Nigerian Christian Leaders: ‘The Terrorists Are in Charge’ Jihadis stormed a church choir practice and kidnapped 17 Christians in north-central Nigeria the night of May 18, and the same night gunmen killed a Christian and kidnapped two others at a Baptist church.
Because the victims are Christian, the mainstream media all but ignore the story. The Fulani herdsmen, also known as the Fulani militia, are a semi-nomadic, pastoralist ethnic group living in the central regions of Nigeria, predominately in the Middle Belt. The majority of the Fulani herdsmen are Muslim.
Armed Gunmen Kidnap 19 Christians, Kill One in Kaduna State, NigeriaSuspected Fulani herdsmen stormed a church choir practice and kidnapped 17 Christians in north-central Nigeria the night of May 18, and the same night gunmen killed a Christian and kidnapped two others at a Baptist church.By Our Nigeria Correspondent, Morning Star News, JOS, Nigeria, May 27, 2019 :Armed Gunmen Kidnap 19 Christians, Kill One in Kaduna State, Nigeria Pastor, daughter among 17 abducted in one attack, while another assault claims a life.
Suspected Fulani herdsmen stormed a church choir practice and kidnapped 17 Christians in north-central Nigeria the night of May 18, and the same night gunmen killed a Christian and kidnapped two others at a Baptist church, sources said.Each attack took place in Kaduna state, where assaults on Christians with impunity have recently ramped up in the increasingly lawless country.
In Dankande village, in the Dogon Dawa area of Birnin Gwari County 120 kilometers (75 miles) west of the city of Kaduna, the gunmen attacked Evangelical Church Winning All (ECWA) after midnight, at 12:30 a.m. on May 19, as a combined choir made up of members of two churches was at a 9 p.m.-to-1 a.m. rehearsal, one of the choir members said.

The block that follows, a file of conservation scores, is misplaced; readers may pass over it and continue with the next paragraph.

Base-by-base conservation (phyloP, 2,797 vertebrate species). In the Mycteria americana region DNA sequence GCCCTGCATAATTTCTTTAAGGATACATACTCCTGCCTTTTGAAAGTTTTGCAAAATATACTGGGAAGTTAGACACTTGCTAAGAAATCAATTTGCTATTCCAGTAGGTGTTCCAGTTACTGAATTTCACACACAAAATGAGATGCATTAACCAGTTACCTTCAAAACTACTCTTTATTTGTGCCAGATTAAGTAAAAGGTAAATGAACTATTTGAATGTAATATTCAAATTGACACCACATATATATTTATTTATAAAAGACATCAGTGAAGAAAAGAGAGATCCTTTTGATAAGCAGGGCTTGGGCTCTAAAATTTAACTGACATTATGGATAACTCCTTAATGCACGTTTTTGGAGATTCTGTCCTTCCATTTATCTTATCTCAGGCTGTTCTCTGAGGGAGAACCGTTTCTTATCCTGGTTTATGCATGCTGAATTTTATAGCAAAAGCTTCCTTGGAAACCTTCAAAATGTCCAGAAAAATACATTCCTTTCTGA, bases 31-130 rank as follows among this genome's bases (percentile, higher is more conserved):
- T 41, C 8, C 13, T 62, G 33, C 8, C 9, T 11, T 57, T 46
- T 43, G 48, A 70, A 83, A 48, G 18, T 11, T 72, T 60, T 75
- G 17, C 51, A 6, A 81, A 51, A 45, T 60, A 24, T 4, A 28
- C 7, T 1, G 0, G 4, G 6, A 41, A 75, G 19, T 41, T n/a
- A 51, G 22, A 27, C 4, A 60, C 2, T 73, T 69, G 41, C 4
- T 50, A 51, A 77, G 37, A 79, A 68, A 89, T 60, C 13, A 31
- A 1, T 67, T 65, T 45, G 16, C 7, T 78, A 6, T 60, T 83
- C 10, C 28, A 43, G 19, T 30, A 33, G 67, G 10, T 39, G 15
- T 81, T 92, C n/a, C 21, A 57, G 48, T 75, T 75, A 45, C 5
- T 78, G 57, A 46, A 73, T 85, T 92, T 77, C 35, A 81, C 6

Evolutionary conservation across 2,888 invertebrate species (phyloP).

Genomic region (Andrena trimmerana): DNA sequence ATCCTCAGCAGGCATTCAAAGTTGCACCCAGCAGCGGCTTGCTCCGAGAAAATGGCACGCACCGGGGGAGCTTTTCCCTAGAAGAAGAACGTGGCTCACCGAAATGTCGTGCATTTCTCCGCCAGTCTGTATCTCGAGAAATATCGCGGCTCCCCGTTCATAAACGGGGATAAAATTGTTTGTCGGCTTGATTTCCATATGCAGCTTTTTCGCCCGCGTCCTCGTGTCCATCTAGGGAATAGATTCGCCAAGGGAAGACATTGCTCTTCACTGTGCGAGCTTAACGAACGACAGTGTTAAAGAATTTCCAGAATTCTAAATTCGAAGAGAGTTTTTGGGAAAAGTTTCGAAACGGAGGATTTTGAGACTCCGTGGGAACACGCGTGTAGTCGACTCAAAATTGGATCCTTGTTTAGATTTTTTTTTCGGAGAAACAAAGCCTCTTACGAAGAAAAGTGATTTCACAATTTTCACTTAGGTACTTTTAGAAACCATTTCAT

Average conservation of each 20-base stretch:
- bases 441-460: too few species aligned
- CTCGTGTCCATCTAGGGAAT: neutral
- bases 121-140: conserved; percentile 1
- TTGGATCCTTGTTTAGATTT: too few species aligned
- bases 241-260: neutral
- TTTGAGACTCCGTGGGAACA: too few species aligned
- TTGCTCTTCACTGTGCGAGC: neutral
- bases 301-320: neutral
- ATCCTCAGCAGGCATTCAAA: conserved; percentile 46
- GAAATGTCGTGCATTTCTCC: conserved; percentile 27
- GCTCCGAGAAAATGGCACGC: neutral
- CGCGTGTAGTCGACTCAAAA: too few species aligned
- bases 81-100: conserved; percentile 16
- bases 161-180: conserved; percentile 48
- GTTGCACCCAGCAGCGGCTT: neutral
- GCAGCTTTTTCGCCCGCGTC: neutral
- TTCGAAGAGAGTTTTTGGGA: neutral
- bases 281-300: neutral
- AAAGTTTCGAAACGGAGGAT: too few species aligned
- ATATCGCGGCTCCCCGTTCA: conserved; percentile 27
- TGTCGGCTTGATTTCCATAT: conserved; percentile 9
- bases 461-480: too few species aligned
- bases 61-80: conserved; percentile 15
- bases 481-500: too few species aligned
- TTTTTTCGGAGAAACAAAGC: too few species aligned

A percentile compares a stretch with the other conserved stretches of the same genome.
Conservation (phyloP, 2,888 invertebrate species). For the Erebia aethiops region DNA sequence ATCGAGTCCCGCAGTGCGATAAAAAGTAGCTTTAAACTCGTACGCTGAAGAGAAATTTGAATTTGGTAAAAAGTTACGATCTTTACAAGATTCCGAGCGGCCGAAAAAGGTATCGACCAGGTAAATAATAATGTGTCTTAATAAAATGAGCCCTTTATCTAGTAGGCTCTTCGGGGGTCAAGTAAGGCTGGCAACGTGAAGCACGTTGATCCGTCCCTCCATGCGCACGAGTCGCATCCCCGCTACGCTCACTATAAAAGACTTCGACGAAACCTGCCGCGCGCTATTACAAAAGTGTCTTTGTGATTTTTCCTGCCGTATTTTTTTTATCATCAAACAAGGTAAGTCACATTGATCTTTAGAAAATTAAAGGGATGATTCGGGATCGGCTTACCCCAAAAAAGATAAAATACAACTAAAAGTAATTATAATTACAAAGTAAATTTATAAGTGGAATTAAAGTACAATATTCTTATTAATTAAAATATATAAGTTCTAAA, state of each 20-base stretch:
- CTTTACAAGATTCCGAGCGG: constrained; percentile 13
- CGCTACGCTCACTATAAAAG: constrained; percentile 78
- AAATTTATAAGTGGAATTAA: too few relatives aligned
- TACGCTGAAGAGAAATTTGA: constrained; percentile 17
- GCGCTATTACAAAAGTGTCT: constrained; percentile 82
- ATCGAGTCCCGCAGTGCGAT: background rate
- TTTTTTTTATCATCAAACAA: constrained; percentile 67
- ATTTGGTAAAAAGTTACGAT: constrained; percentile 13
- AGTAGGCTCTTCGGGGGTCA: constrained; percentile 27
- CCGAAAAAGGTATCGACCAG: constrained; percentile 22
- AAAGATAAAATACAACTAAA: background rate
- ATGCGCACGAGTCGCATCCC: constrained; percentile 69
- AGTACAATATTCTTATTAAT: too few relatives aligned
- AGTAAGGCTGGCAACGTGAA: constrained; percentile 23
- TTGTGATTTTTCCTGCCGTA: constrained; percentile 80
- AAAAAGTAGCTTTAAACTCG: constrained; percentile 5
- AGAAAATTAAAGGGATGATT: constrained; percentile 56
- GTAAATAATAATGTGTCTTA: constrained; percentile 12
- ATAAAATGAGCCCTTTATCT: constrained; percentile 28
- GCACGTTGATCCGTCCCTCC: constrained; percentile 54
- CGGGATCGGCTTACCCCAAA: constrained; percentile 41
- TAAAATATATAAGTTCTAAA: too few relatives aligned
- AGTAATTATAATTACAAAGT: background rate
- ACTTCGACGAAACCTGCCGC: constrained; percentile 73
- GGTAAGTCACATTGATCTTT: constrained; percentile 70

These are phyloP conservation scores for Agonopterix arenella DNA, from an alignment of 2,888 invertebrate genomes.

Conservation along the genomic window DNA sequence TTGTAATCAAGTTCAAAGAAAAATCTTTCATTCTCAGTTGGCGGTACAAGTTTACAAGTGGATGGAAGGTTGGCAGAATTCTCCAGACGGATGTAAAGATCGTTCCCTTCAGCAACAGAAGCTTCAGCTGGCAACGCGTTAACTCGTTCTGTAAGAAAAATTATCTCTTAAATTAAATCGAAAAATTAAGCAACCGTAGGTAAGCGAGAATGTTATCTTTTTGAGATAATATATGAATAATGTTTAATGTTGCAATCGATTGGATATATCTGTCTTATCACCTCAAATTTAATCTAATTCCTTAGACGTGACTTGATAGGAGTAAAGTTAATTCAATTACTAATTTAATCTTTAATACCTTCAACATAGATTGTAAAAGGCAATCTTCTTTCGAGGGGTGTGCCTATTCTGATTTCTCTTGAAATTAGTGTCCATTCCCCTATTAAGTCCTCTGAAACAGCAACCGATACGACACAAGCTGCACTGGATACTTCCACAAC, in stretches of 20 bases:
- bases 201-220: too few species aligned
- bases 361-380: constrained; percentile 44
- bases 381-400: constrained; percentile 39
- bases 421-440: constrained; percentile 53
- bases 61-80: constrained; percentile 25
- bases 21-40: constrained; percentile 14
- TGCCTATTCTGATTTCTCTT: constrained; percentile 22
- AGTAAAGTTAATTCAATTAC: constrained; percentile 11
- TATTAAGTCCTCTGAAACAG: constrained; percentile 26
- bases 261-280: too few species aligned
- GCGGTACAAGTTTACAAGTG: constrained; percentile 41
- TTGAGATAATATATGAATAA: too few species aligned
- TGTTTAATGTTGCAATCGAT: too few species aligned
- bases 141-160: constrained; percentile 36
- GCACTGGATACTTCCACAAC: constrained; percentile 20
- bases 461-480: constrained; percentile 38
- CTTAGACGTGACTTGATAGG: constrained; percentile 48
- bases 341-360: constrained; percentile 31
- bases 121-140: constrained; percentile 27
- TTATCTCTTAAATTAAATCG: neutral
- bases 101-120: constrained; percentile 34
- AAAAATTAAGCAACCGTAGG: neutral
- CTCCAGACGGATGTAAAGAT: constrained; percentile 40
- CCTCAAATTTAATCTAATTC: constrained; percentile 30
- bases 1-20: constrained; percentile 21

“As we were in the church, Fulani herdsmen numbering over 20 just surrounded the church and started shooting,” Ezekiel Ishaya told Morning Star News. “Everybody was terrified, but there was no way we could run because they had already surrounded the church. They were asking for the pastor’s house, and they threatened to shoot us if we don’t show them the house. Some of them went to the pastor’s house while others kept watch over us.”
The Rev. Nathaniel Waziri, chairman, of the ECWA Zaria District Church Council, confirmed in a press statement on Thursday (May 23) that the gunmen kidnapped the Rev. Zakariya Ido, his daughter and 15 other church members, including the son of the pastor of an Assemblies of God Church.
“The gunmen came and asked everyone in the church to surrender phones and thereafter demanded the whereabout of the pastor,” he said. “After threatening the choristers, they became afraid and showed them the pastor’s house.”
Ishaya said besides the ECWA pastor and his daughter, 10 females and five males were abducted.
“It was in the midst of the confusion that I escaped from the attackers,” Ishaya said.
The Rev. Emmanuel Ibrahim, chairman of the Birnin Gwari chapter of the Christian Association of Nigeria (CAN), confirmed the assault and said Nasara Baptist church in Guguwa-Kwate village, in the Rigasa area of Igabi County 37 kilometers (22 miles) north of the city of Kaduna, was attacked the same night.
“One member was killed and two other members were kidnapped the same night by another group of Fulani herdsmen,” Pastor Ibrahim told Morning Star News, identifying the slain Christian as Obadiah Samson.
Christians and churches in Kaduna state have been under attack for years by either Muslim herdsmen or Muslim terrorist groups.
Armed herdsmen in May 2017 kidnapped pastor James Effiong Okon of The Apostolic Church in Zaria while he was on his way from Zaria, Kaduna state, to the city of Kaduna. Pastor Okon was area superintendent of the Apostolic Church in Lawna, Cote D’Ivoire, before being transferred to Zaria.
There has been no word of him since he was kidnapped.
In March 2016, a Fulani gang kidnapped three pastors. The president and vice president of the United Church of Christ in Nigeria (HEKAN), the Rev. Emmanuel Dziggan and the Rev. Illiya Anthony respectively, along with the Rev. Yakubu Dzarma, were abducted from Dutse village in Kaduna state. Pastor Anthony fell ill and was reportedly left in the forest to be found by relatives, while the other two church leaders were held for nine days before a ransom was paid for their release.
Christians make up 51.3 percent of Nigeria’s population, while Muslims living primarily in the north and middle belt account for 45 percent.
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